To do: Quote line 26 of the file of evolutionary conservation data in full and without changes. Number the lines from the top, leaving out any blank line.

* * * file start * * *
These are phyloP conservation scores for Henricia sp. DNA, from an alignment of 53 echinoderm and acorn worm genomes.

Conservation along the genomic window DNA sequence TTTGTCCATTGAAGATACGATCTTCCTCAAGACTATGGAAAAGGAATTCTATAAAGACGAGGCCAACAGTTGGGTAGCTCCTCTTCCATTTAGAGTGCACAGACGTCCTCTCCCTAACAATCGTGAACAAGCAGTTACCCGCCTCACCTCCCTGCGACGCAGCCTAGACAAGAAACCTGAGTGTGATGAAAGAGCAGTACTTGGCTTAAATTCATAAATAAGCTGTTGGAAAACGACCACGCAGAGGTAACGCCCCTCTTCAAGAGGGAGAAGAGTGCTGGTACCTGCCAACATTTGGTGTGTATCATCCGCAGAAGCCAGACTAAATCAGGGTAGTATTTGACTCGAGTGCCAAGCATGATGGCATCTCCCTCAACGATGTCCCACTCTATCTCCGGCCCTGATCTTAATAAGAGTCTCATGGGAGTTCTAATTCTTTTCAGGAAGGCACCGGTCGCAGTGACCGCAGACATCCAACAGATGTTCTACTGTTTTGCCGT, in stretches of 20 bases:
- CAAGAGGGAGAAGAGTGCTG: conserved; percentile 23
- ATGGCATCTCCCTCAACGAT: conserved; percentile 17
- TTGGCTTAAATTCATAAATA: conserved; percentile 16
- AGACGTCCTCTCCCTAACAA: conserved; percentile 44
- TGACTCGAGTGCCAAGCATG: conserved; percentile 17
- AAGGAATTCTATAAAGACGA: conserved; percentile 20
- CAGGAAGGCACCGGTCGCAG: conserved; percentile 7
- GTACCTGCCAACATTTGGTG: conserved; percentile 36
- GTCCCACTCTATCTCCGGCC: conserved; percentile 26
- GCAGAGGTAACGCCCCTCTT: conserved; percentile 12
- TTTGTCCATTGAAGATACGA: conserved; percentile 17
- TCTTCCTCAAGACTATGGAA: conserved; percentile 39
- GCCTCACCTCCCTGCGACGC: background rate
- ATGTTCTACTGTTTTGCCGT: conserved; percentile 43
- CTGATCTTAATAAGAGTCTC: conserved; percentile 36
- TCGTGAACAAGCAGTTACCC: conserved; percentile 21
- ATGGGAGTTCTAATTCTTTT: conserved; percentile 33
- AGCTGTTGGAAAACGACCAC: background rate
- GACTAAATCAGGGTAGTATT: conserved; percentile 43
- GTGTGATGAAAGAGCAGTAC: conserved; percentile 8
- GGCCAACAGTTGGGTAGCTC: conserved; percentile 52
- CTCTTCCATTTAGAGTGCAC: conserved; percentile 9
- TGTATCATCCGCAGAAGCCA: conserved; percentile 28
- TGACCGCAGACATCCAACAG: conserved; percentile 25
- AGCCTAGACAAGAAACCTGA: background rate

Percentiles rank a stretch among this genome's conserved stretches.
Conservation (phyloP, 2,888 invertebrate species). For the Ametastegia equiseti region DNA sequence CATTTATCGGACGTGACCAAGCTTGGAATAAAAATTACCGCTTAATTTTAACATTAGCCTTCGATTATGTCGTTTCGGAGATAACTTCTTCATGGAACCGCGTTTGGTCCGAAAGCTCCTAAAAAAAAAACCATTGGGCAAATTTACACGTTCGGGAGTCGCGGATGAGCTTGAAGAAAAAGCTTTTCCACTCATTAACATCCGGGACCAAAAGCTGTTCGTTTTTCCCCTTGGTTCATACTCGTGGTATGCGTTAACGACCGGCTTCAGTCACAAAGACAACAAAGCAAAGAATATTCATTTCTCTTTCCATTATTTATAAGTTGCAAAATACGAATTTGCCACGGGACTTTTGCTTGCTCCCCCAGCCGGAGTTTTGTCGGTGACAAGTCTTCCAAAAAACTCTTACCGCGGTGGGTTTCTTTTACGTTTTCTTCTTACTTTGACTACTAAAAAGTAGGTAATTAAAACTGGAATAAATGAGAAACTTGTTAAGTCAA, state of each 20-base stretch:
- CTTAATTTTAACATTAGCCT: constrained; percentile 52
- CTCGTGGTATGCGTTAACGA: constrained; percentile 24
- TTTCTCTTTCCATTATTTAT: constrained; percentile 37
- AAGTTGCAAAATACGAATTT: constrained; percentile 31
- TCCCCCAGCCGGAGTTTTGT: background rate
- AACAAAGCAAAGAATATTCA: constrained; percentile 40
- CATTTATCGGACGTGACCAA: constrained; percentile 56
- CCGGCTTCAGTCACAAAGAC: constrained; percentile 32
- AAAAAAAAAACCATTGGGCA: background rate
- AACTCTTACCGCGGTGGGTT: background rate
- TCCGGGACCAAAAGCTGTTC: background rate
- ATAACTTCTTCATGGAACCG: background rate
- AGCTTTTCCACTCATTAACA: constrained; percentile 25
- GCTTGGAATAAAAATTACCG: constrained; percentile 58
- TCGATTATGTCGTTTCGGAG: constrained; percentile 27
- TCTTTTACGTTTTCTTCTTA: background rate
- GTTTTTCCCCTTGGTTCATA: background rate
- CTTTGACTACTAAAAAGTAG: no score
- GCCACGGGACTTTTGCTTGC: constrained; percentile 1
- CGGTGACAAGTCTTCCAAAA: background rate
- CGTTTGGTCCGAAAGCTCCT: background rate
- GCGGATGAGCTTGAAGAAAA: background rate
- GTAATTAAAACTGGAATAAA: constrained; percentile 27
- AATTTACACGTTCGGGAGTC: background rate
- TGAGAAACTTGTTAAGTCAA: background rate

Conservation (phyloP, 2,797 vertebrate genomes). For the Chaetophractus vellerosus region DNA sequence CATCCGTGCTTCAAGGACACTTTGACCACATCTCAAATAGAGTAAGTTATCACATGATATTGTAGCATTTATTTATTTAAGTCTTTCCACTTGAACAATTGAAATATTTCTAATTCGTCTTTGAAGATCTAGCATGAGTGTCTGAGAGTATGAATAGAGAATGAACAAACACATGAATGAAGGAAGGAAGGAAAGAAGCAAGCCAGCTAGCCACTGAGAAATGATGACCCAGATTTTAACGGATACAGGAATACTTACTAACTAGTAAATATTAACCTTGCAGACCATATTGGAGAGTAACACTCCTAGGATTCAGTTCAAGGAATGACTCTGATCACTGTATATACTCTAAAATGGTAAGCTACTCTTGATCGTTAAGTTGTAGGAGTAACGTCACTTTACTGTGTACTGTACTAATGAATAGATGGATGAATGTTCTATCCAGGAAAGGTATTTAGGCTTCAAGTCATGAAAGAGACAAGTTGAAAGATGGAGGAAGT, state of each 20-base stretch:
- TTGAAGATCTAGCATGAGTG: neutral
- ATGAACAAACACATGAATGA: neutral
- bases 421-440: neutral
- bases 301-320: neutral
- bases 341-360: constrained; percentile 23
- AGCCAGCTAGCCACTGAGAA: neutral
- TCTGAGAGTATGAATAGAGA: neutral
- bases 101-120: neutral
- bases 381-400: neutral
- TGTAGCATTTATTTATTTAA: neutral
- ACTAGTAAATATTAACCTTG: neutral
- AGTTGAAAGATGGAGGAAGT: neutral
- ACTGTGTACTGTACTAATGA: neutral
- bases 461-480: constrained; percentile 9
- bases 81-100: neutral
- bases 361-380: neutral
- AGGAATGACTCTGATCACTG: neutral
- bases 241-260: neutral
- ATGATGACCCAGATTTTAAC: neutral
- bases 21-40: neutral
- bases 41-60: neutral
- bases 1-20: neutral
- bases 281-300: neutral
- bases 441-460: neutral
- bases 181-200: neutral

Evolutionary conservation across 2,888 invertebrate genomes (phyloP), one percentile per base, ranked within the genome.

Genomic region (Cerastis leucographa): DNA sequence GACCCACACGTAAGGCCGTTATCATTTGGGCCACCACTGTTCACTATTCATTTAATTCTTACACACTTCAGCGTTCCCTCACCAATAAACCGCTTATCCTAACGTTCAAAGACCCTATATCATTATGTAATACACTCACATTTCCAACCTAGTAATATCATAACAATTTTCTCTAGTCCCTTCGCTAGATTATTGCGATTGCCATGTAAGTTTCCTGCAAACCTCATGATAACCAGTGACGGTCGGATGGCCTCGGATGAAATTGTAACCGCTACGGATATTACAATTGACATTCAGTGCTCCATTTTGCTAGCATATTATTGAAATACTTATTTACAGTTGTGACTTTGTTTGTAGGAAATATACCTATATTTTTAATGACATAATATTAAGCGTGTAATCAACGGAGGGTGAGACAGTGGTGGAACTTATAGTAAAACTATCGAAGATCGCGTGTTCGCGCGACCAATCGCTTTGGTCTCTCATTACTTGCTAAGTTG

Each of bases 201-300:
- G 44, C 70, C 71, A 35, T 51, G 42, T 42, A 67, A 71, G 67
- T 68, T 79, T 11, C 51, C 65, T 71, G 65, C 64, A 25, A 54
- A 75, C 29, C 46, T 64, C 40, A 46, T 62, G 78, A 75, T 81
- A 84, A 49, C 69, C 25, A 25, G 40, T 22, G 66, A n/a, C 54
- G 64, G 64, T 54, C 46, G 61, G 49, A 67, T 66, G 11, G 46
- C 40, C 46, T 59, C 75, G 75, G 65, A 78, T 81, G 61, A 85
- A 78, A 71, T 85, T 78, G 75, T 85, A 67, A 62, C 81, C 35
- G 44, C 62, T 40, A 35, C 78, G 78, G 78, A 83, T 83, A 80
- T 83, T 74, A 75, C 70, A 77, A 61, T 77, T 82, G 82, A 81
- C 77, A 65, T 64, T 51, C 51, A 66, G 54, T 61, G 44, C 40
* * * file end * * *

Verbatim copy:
- TGACCGCAGACATCCAACAG: conserved; percentile 25